City swim program for second-graders finding success in Virginia Beach

A city swim program that aims to increase water safety among children by offering free lessons to Virginia Beach second-graders is growing rapidly since its launch in fall 2014.

Students on the Swim now has partnerships with about 10 schools and participation from more than 1,000 students at five rec centers, according to Teri Dalone, the aquatic coordinator for the city’s Parks and Recreation Department. That’s up from four schools and roughly 500 students when the program started in October 2014.

Stacy Sedory, the assistant principal at Newtown Elementary, one of the early participants, said the program is especially helpful given Virginia Beach’s proximity to water. The students at her school loved it, she said.

“It built confidence for the kids,” she said. “It gave them something to look forward to.”

Fatal drowning is the second-leading cause of unintentional, injury-related death in children ages 1 to 14, according to the Parks & Recreation Department. Students on the Swim was designed to help children learn the basics of swimming and help prevent those accidents, Dalone said.

Students learn the basics of water safety and swimming techniques in the Students on the Swim program. (Courtesy of vbgov.com)
Students learn the basics of water safety and swimming techniques in the Students on the Swim program. (Courtesy of vbgov.com)

Parents must give permission for their child to participate. The program is financed primarily through donations, particularly from City Council members, School Board members, businesses and organizations. Most of the money is used on instructors and transportation; some is also used to buy swimsuits and towels for students who cannot afford them, Dalone said.

The students are evaluated and placed into smaller groups based on their water-skill level. Each 45-minute class is taught at a rec center by three to five Red Cross-certified swim instructors. The 10-day program teaches students the fundamentals of swimming and water safety, as well as stroke improvement, development and refinement.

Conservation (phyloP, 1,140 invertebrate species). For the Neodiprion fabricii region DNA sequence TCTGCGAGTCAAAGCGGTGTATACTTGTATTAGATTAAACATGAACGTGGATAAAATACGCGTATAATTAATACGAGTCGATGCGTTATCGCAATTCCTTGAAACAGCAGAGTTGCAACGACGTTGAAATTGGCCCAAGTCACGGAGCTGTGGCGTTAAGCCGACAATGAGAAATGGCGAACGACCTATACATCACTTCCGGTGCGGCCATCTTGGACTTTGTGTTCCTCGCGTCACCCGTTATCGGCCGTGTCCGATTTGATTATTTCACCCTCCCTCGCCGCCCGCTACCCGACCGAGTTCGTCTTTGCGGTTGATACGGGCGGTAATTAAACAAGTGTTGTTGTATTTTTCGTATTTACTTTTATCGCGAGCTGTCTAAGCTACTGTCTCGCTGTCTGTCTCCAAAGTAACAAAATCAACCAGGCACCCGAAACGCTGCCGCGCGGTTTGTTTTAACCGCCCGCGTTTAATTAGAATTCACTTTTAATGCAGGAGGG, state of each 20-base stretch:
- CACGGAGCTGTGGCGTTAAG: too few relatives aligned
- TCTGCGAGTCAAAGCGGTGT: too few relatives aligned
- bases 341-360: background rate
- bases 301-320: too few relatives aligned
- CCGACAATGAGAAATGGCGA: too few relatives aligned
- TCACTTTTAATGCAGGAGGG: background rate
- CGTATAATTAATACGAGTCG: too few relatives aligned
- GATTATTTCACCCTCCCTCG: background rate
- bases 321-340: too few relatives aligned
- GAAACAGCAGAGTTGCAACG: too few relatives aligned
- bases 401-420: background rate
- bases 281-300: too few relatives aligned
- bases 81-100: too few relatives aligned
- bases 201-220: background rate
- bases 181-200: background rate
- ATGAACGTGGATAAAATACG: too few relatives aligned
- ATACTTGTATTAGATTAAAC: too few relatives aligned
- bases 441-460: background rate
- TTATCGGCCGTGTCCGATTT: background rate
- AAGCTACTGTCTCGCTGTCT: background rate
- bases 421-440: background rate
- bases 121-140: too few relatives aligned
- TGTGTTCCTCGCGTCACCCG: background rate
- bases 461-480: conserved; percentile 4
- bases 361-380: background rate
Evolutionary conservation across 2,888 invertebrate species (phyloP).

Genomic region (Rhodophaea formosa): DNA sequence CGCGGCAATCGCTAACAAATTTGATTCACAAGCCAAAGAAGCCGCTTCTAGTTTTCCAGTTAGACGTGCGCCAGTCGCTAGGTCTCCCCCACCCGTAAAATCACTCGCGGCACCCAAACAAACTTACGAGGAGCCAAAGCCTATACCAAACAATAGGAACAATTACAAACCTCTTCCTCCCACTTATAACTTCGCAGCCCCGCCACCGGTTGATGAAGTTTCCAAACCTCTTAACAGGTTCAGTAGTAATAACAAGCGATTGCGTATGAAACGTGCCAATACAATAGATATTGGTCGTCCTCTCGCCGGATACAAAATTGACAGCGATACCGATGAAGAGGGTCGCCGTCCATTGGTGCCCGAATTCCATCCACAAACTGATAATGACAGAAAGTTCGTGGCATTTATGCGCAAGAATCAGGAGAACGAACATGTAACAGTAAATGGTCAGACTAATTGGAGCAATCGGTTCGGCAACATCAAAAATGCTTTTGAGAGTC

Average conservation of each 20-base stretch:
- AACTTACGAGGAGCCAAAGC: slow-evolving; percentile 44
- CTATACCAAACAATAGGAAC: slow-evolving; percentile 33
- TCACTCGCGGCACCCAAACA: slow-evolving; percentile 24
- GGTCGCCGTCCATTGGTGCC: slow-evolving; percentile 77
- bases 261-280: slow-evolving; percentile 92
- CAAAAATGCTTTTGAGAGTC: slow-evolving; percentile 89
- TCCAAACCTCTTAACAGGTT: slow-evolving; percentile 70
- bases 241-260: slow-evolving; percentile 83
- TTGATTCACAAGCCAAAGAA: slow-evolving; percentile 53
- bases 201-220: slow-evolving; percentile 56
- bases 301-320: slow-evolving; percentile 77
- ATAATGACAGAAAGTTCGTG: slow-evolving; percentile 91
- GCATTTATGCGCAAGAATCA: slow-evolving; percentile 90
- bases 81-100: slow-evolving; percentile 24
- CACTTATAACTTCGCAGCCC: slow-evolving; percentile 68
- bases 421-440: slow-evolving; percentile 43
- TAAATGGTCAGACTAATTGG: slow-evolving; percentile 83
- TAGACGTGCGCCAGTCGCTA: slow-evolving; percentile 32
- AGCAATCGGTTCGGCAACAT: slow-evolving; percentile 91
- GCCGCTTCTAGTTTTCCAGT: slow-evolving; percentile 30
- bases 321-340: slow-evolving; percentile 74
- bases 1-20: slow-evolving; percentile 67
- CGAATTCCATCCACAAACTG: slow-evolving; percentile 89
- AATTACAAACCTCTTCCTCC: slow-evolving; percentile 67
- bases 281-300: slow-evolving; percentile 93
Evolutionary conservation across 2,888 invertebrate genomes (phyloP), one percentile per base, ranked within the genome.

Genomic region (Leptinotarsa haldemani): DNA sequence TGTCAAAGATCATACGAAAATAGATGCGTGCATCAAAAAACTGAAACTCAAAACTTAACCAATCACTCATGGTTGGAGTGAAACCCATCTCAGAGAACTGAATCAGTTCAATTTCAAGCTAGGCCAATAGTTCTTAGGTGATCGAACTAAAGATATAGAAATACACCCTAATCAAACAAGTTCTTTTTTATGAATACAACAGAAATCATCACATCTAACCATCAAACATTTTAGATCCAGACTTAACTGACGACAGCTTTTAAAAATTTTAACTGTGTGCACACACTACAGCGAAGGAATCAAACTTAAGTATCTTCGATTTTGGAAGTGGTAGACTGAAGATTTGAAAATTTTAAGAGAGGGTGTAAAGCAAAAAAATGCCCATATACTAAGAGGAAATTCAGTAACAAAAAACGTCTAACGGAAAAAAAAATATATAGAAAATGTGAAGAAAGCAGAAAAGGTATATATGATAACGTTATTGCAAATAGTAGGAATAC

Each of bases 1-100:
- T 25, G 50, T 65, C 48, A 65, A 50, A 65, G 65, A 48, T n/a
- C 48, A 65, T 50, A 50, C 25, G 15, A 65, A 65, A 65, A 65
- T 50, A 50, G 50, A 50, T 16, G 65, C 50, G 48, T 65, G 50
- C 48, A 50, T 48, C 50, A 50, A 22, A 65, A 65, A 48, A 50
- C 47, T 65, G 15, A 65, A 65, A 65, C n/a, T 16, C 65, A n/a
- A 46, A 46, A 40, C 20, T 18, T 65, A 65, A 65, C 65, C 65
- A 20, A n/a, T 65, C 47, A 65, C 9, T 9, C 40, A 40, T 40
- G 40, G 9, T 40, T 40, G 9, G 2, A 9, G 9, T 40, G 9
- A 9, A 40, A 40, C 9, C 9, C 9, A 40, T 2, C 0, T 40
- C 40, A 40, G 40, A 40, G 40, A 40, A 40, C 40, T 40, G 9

“Day one is a little chaotic,” Dalone said. “It’s like a field trip. Normally by day three you see that’s when things start changing.”

The program is also open to students with disabilities.

“We had a girl in a wheelchair and they were able to accommodate that,” Sedory said. “There’s no one that can’t do it.”

The program was so successful in its first year that it received statewide recognition. The Virginia Recreation & Park Society named it the “best new program” at its annual conference.

Councilwoman Rosemary Wilson and donor Petra Snowden were also honored at the conference with Distinguished Volunteer Service Awards for their involvement with the program. Snowden, who owns Acoustical Sheetmetal Inc., is one of its primary donors, while Wilson helped the city’s Parks & Recreation Department partner with the school district to get it started.

It wasn’t easy. Wilson said it took about six years to get the school district on board. She credited a meeting she had with the deputy superintendent at the time, Shelia Magula, to get it to participate.

“I’m thrilled because the government and the schools should represent the community,” Wilson said. “We’re a water community.”

The program hits home for Wilson. She said she almost drowned when she was 4 and had to be rescued by a lifeguard.

Have a story idea or news tip? Contact schools reporter Kelly Kultys at Kelly@SouthsideDaily.com or 757-490-2750.

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